Sheryl Cwele trial resumes

2011-03-08 00:00

SOUTH Coast beautician Charmaine Moss eventually overcame her extreme stress and took the witness stand for less than an hour yesterday to complete her testimony against her former friend, Sheryl Cwele (49), who with Nigerian Frank Nabolisa is alleged to have recruited her in 2008 for the purposes of drug trafficking.

Moss repeated her previous testimony yesterday that Cwele, who is the wife of State Security Minister Siyabonga Cwele, offered to arrange work for her overseas and told her she would be paid R25 000 for two weeks’ work. She said she expected to work as a “caregiver or in a spa”.

Moss previously testified that she became nervous the day before she was due to fly to Turkey after Nabolisa slapped her and told her she was asking too many questions. She said she abandoned the assignment and opted to return home.

At that stage Cwele allegedly said her job was to bring a parcel back for “Frank”, but she declined.

Moss, who suffered a stress-related breakdown while giving evidence last October and was twice declared medically unfit to continue her testimony, did not look towards the media while she was cross-examined by Cwele’s advocate, Mvuseni Ngubane.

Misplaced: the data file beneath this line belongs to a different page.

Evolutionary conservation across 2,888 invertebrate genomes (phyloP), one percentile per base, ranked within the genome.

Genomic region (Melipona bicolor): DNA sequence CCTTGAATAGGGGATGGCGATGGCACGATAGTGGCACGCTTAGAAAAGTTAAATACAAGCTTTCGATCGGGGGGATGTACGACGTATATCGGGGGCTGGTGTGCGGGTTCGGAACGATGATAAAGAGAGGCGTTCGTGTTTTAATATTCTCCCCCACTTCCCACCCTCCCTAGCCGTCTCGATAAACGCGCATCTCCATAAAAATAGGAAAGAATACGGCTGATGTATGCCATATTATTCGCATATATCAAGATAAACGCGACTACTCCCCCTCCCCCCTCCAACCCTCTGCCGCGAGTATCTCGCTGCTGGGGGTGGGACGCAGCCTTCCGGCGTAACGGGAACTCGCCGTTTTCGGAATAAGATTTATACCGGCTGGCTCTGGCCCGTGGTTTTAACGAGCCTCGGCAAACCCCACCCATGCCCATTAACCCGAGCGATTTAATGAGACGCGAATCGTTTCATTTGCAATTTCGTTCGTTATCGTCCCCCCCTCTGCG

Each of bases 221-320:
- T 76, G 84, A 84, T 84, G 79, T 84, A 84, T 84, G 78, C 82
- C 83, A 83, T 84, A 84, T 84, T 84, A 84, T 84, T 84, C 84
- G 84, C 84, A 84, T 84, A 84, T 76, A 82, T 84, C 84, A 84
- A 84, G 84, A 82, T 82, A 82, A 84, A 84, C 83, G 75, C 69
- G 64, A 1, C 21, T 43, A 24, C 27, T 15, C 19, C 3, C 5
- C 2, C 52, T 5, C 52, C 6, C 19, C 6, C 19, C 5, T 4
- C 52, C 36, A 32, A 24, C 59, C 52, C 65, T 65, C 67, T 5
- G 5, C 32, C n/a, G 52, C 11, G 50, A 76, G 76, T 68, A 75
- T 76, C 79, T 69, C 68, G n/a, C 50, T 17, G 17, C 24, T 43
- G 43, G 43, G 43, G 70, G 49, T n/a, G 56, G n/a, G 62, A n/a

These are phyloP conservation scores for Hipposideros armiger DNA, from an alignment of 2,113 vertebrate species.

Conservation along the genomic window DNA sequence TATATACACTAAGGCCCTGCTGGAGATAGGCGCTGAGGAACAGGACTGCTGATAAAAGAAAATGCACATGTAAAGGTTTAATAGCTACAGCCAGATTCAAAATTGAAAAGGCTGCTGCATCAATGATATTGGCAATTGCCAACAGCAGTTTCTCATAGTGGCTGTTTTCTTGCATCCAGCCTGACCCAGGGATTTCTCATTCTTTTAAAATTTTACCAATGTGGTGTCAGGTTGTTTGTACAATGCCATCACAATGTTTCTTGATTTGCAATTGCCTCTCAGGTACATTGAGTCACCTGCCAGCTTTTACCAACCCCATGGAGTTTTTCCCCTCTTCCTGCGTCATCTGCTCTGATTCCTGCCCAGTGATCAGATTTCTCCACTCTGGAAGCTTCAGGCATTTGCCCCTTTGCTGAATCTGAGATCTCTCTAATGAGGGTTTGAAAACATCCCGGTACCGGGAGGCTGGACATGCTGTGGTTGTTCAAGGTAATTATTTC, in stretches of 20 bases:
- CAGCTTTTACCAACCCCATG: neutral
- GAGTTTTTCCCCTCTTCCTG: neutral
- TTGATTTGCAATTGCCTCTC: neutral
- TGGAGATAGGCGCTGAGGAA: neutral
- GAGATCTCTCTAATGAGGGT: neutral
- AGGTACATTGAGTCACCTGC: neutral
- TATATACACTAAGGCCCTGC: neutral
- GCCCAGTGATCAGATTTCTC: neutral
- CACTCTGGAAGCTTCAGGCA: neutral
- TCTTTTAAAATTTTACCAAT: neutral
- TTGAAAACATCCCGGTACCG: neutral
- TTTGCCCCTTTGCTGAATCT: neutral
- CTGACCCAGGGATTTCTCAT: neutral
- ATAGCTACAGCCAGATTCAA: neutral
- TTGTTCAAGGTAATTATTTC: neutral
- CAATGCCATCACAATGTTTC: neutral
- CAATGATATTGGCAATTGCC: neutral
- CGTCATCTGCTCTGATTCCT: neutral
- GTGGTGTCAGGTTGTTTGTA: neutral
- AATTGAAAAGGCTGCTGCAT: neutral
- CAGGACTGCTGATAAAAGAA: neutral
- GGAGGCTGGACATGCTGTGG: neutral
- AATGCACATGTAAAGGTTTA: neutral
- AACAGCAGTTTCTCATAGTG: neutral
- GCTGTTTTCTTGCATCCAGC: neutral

Nabolisa’s advocate, Koos van Vuuren SC, had no questions for Moss.

Moss, a former policewoman who owns a beauty salon, denied that she confided in Cwele that she was in “financial difficulty”. She also disputed Cwele’s version that she had been recruiting her on behalf of Nabolisa, who had businesses overseas.

Moss insisted that the first time she heard Cwele mention Nabolisa’s name was while she was on her way to Johannesburg airport.

She confirmed she did not lay a charge against Nabolisa for assaulting her, but said she told a police officer whom she had “bumped into” at the airport on her way back home what had happened. He told her he knew people who were “investigating” Nabolisa and would ask them to contact her.

Meanwhile, the defence and state have failed to reach agreement over the transcripts of intercepted cellphone calls and SMSes that allegedly passed between Nabolisa, Cwele, imprisoned drug mule Tessa Beetge and others.

The transcripts, which run to more than 200 pages, have not been officially handed in to the court, despite Judge Piet Koen’s ruling that the calls are admissible as evidence.

Lieutenant-Colonel Daniel Coertzen of crime intelligence yesterday testified that Nabolisa’s cellphone calls were intercepted because they had information he was involved in drug dealing.

Coertzen and the national co-ordinator for interception and monitoring for the SA Police Force, Colonel Johannes Deetlefs, explained the procedures that are followed to get judicial authority to intercept calls, as well as the method used.

The trial is proceeding in the high court at Ramsgate.

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